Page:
Again, I’m shocked. I would have put money on my blindly picking this as my number one. Well, here we are. Again, I pinged this for having a little lower proof on the finish. That said, I was looking for anything to try and rank these. So take that as the grain of salt it is.
3. Kirkland Signature Single Barrel by Barton 1792 Master Distillers Kentucky Straight Bourbon Whiskey — Taste 4
Average Price: $32
This Costco release is sourced from Sazerac’s other Kentucky distillery, Barton 1792 Distillery down in Bardstown, Kentucky. The whiskey in the bottle is very likely the same distillate/barrels as 1792 Full Proof. However, this is proofed down a tiny bit below that at 120 proof instead of 125 proof, adding some nuance to this release.
Well, well, well… This was really f*cking good. It finished nicely. It was well-rounded. The only reason it’s third instead of first is that it was slightly less refined than the next two, but only if you put a microscope on it. If you’re passively drinking this (as you should be), it’s truly a great pour.
2. Starlight Distillery Single Barrel Huber’s Rickhouse Select Indiana Straight Bourbon Whiskey — Taste 1
Average Price: $55
These single barrel releases from Huber Winery’s Starlight Distillery are starting to light up the craft bourbon scene. The Indiana juice is real craft from a family tradition going back to the mid-1800s on the same farm (this isn’t MGP). Depending on the barrel, the mash here is a unique one with 58 percent corn, 27 percent rye, and 15 percent malted barley. That whiskey is aged for at least four years before it’s considered ready for single barrel bottling as-is.
This is stellar. Find it, buy two, and give one to a friend (it’ll make their day).
1. Lost Lantern 2022 Single Cask #13 Cedar Ridge Iowa 5-Year-Old Straight Bourbon Whiskey — Taste 3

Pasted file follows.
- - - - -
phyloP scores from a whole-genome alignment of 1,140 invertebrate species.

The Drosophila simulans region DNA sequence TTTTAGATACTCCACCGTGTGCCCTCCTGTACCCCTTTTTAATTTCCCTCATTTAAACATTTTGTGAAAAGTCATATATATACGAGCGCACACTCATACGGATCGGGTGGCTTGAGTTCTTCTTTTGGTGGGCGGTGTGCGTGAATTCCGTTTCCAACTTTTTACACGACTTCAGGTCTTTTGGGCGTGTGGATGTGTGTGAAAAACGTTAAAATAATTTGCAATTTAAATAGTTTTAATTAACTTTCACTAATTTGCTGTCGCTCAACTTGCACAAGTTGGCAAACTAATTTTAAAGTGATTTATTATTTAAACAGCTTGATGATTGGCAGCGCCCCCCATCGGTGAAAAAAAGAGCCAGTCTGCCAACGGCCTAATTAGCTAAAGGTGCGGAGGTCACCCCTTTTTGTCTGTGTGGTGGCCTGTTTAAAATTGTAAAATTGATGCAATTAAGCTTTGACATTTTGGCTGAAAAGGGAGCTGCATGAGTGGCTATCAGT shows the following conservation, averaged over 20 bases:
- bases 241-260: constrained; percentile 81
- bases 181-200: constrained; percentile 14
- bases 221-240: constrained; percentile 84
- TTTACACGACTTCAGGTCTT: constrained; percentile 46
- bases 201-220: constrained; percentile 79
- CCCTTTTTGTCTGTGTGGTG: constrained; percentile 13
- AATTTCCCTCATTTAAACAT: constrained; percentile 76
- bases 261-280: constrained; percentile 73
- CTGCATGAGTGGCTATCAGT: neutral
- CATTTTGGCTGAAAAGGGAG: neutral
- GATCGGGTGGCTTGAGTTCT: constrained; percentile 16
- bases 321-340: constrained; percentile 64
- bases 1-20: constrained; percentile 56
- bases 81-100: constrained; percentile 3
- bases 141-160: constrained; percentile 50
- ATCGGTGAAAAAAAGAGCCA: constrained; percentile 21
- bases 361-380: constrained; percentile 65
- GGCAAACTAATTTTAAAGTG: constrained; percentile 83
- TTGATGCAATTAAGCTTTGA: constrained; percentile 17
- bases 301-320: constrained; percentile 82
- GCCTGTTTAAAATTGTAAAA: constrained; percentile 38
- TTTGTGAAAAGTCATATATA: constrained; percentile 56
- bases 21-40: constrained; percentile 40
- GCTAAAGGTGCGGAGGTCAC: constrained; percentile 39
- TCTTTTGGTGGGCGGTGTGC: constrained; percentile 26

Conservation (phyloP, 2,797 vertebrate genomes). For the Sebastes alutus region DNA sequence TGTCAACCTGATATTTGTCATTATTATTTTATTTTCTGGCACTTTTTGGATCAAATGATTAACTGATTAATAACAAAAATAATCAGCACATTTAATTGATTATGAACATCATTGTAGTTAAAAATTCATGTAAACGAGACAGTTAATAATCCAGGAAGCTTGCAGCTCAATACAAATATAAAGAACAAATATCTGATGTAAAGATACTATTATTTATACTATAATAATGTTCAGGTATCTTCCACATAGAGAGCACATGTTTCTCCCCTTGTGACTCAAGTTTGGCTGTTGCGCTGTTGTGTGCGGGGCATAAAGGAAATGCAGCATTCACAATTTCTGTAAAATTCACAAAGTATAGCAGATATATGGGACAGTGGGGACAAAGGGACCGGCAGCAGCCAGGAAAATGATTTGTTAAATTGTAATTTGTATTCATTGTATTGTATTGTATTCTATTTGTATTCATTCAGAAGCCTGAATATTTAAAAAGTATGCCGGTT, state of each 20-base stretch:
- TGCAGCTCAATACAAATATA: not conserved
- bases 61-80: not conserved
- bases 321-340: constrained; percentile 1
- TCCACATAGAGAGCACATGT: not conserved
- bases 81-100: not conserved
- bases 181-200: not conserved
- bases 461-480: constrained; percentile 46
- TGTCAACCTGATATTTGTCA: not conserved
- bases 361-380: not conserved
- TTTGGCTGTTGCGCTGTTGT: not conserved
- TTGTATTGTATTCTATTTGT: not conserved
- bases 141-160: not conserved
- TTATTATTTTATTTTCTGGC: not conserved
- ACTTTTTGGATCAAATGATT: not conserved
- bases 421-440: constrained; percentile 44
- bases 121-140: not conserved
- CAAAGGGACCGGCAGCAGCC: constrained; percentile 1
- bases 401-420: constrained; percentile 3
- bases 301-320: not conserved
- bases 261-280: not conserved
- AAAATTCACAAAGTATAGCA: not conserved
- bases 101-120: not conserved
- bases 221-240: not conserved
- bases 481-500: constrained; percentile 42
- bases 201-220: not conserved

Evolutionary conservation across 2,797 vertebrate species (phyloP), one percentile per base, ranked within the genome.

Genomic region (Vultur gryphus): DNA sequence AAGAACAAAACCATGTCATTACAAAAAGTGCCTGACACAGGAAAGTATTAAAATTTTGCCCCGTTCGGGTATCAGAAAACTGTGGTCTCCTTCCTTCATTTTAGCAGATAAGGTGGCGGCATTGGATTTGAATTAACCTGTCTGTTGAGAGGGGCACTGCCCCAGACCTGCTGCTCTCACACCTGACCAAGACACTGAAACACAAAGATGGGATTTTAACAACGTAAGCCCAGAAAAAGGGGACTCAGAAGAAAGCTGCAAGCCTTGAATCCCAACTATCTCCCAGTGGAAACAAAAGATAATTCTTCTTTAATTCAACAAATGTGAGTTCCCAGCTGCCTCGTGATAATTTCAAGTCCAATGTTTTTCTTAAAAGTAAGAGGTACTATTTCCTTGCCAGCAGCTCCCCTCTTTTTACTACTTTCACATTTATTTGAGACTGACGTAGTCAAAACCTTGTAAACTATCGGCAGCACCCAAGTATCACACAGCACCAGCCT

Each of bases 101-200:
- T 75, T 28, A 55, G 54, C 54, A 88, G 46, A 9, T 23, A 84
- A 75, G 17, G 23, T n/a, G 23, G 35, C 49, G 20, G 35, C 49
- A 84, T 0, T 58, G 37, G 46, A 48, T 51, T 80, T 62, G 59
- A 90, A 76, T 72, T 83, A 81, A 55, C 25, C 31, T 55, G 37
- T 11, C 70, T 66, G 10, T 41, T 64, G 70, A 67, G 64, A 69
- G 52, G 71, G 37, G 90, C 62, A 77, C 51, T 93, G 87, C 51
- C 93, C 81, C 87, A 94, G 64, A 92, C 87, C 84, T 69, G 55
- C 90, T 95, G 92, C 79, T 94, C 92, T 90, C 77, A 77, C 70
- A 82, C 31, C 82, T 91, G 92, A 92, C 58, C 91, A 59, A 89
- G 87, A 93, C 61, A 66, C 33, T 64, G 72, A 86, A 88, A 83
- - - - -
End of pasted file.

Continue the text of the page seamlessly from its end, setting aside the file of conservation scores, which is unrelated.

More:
Average Price: $100
This single barrel from Lost Lantern’s latest 2022 barrel release is a special one. The juice is from Iowa’s famed Cedar Ridge and is made with 74 percent corn against 14 percent rye and 12 percent malted barley. The barrel they picked was aged for five years before they found it. It turned out to be a “short cask,” meaning that the standard 53-gallon oak barrel only yielded 100 bottles (a little less than half of what’s normal at that age). What was left from the angel’s share was bottled as-is.
This was beautiful. That crafty edge that Cedar Ridge often has is gone and, instead, there’s this deep sense of classic bourbon. Yet … it’s still unique and engaging with a hint of freshness.
Part 3: Final Thoughts
Time to cut to the chase, if you’re near a Costco and they have this single barrel in stock, go buy a case. This is an excellent, award-winning single barrel bourbon from one of the most respected distilleries in Kentucky that costs $32 for a goddamn liter bottle. It might just be the absolute best deal in all of bourbon whiskey right now. F*ck it, I’m calling it.
Costco’s Barton 1792 Single Barrel is the best deal, best value per dollar, and best single barrel buy in bourbon in the year of our lord 2022.
Look, the rest of these bottles are all truly good sips. You’d be set with any one of them on your bar cart. But some of these are allocated. One of them is only a 100-bottle release. Some of these bottles will be “one per customer” purchases. You might be priced out of some of them, I don’t know your finances. That Costco Single Barrel is available and you can buy a case if you want. I was told when I bought mine, “Grab a few more, there’s no limit on those for some reason.”
Yes, two bottles beat it out, but only barely. I know I’m being effusive, but that’s only because you won’t see these at Costco forever. Get some now while you still can. It’s a great sipper that also happens to be the best-priced-for-quality bottle I’ve seen in ages.